A Beautiful Sunflower Garden in Perak
by Anne Das
That’s right, we have our very own Sunflower Garden and it can be found in all its glory right here in the quaint and historical town of Bagan Datuk. It is about 131km from Ipoh if you drive, taking approximately 2h and is located in the most southwest district in Perak.
The Garden has visitors from all over the country coming for the Flos Solis maior (large flower of the sun).
Daily operational hours are from 9am to 5pm and entrance fee is RM10. From selfies to epic instagramable uploads or just to bask in the ambience of these beauties, definitely is worth the visit.
Farm owner Khor Weng Kiang said that there are more than 2,000 sunflowers on this 0.8ha land. In order to ensure that there are sunflowers blooming all the time, he had to plant three lots of sunflowers at different stages. He said the park welcomes almost 200 visitors daily to enjoy the view and take photographs with the giant sunflowers.
Sunflowers (Helianthus annus) are among the easiest flowers to grow, and they thrive in the heat of our climate. Helianthus, the scientific name, means “sunflower” in Latin. Not only do sunflower blooms look like the sun, the flowers also tend to face and follow the sun as it moves across the sky.
When they are young, sunflowers first turn their heads towards the sun, as they mature and start to produce seeds, they then become highly attractive to bees and butterflies and later, interestingly they turn to point towards the east for reproduction. There are many varieties of sunflowers and their colours range from reds to creams and have long been associated with human sentiments of loyalty, peace, happiness, and hope all over our planet.
If you are planning a visit, do lather on sunscreen, take an umbrella and a bottle of water, as it can get really hot out. Apart from the picturesque radiant flowers, the farm is also home to many ducks and fishes, and visitors are allowed to feed them.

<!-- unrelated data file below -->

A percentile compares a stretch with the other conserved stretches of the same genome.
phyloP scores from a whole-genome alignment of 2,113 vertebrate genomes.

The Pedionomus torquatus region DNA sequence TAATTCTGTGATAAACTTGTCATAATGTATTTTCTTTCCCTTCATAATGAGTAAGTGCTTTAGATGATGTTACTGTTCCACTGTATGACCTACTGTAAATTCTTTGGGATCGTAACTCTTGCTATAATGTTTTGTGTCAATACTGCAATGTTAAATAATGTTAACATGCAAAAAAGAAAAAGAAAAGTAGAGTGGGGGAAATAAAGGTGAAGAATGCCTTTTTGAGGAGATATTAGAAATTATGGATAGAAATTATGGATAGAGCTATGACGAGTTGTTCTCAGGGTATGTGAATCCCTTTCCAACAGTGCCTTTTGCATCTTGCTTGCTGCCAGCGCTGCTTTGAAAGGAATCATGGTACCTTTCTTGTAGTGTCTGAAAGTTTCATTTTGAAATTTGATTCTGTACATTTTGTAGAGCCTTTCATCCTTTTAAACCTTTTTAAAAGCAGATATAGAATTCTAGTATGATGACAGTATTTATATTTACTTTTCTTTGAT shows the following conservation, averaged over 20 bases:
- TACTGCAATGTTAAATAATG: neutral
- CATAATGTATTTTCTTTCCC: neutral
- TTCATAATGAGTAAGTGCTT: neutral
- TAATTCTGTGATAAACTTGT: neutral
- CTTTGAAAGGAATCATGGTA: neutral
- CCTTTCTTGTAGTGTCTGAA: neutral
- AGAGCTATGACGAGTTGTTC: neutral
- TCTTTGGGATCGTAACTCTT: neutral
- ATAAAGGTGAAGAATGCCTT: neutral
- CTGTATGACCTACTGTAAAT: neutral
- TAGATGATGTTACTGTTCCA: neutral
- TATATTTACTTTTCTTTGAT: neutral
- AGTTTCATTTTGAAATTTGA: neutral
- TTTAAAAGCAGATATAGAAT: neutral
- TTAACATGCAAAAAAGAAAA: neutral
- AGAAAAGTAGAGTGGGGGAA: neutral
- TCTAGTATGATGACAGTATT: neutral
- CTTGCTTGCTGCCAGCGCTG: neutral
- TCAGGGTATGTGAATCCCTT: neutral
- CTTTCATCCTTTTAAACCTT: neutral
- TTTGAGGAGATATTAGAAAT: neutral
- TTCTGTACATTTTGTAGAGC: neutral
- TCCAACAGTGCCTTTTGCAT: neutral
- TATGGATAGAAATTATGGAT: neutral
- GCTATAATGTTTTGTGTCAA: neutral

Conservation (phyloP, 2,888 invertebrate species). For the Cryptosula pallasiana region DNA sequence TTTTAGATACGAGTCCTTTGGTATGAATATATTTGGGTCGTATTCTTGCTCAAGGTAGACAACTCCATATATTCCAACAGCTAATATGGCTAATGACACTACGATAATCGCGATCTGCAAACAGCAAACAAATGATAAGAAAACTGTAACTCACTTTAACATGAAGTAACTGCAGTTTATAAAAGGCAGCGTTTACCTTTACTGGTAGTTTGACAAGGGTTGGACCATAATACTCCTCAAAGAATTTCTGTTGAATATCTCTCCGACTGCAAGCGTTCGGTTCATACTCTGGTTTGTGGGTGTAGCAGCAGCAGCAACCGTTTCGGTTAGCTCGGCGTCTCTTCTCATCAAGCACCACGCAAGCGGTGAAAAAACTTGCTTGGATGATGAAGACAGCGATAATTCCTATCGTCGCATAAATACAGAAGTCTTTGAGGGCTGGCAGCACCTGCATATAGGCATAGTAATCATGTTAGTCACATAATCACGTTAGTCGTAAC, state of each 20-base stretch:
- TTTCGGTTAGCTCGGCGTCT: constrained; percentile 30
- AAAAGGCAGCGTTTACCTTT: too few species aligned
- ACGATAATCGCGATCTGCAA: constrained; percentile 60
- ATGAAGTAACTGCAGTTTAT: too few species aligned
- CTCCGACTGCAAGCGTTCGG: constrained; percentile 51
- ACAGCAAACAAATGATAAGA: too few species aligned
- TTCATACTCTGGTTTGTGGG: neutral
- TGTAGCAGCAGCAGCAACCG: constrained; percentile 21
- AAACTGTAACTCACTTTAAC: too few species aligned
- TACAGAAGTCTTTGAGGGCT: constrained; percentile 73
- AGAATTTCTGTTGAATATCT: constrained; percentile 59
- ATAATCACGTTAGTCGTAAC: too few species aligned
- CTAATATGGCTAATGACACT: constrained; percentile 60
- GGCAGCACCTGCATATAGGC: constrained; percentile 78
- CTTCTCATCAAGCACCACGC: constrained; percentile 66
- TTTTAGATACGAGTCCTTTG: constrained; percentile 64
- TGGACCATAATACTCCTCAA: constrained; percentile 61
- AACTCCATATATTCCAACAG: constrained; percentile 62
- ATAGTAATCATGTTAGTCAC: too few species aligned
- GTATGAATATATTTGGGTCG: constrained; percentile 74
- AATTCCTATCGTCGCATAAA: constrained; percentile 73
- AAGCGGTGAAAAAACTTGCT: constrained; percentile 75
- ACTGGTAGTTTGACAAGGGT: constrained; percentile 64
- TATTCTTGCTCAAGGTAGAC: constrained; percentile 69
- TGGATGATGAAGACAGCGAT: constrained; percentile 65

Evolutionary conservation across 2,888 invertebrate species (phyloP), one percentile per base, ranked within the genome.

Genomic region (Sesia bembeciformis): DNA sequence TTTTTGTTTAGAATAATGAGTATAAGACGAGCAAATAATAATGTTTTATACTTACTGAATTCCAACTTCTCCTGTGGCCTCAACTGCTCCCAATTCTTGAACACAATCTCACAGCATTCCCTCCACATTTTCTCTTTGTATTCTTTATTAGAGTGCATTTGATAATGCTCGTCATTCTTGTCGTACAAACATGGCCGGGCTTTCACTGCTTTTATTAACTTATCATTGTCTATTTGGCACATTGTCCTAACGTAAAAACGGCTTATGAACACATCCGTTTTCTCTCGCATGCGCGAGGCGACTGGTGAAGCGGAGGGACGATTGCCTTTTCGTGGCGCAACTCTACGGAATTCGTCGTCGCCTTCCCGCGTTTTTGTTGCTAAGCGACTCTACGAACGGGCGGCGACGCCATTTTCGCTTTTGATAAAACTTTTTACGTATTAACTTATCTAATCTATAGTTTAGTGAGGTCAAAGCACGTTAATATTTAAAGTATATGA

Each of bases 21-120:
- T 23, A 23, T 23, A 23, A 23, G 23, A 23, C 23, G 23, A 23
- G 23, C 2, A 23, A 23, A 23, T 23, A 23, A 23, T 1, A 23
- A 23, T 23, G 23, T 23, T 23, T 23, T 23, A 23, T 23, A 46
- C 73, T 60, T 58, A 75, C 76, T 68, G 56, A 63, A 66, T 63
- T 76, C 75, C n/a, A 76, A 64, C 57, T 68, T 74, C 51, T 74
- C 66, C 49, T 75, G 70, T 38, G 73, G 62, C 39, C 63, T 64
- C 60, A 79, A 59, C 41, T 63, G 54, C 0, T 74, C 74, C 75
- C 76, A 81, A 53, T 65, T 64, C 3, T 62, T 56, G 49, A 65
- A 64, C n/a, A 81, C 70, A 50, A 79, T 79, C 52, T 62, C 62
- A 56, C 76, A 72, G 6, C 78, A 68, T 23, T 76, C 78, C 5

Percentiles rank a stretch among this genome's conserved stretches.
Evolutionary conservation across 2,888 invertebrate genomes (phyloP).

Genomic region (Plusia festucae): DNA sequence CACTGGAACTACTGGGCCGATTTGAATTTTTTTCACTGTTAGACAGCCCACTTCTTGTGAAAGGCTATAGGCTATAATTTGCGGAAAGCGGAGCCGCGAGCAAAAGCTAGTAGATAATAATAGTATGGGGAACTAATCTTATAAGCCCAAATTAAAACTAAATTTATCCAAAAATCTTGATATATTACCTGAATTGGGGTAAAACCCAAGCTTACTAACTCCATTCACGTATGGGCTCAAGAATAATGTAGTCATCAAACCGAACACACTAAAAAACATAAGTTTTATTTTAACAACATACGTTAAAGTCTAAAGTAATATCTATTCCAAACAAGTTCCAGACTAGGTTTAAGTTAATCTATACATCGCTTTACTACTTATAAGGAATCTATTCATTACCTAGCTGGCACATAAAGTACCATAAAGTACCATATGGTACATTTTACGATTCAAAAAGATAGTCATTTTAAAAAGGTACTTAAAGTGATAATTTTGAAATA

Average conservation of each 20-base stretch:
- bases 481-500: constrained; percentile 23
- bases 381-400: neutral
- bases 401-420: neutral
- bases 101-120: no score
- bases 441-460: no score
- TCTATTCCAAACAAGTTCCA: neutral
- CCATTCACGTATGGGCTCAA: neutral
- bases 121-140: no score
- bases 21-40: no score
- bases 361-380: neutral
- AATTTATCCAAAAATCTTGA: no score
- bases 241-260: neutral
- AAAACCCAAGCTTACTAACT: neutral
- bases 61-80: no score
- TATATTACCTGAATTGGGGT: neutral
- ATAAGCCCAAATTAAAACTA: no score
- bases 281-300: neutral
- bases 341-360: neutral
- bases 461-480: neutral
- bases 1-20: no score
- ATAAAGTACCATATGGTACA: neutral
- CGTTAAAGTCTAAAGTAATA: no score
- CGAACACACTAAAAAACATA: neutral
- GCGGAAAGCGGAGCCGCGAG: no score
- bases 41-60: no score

Location : Sunflower Park
Address : A128, Bagan Sungai Burung Bagan Datuk, Perak.
Operations : Opens daily 9am to 7pm
Entrance Fee : RM13 for adults & RM10 for kids
Contact : Celine Tan @ 016-232 0031
Did you know?
The common sunflower is valuable from an economic as well as from an ornamental point of view. The leaves are used as fodder, the flowers yield a yellow dye, and its seeds contain oil, used for food. The sweet yellow oil obtained by compression of the seeds is considered equal to olive or almond oil for table use.
|Here are some interesting facts about Sunflowers,
which you probably did not know.
|1.Thousands of tiny flowers make up a sunflower’s head. The disc florets in the middle have both male and female sex organs, and each produces a seed.
|2. Sunflowers symbolize unwavering faith and unconditional love.
|3. They’re native, cultivated in North America as far back as 3000 B.C. for food, medicine, dye, and oil.
|4. A charmed Czar Peter the Great brought some back to Russia from the Netherlands. Today, Russia is one of the largest producers of sunflower seeds, producing 13 million ton a year.
|5. The tallest sunflower recorded was 30 feet, 1 inch, grown in Germany in 2014.
|6. Sunflowers help clean up environmental disasters. Fields of sunflowers have successfully removed toxins like lead, arsenic, and uranium from contaminated soil in places like Chernobyl, Ukraine, and Fukushima, Japan.
|7. They track the sun, a behaviour called heliotropism. Buds and young blossoms face east in the morning and follow the sun as the Earth moves during the day.
|8. The seeds have travelled to space. In 2012, U.S. astronaut Don Pettit brought along sunflower seeds to the International Space Station.
|9. NASA has come out with a ‘mind blowing ‘sunflower- shaped telescope dubbed the Habitable World Observatory (HWO). It was designed to look like a sunflower once it unfurls in space and has a 25-metre circular centre surrounded by twenty “petals.”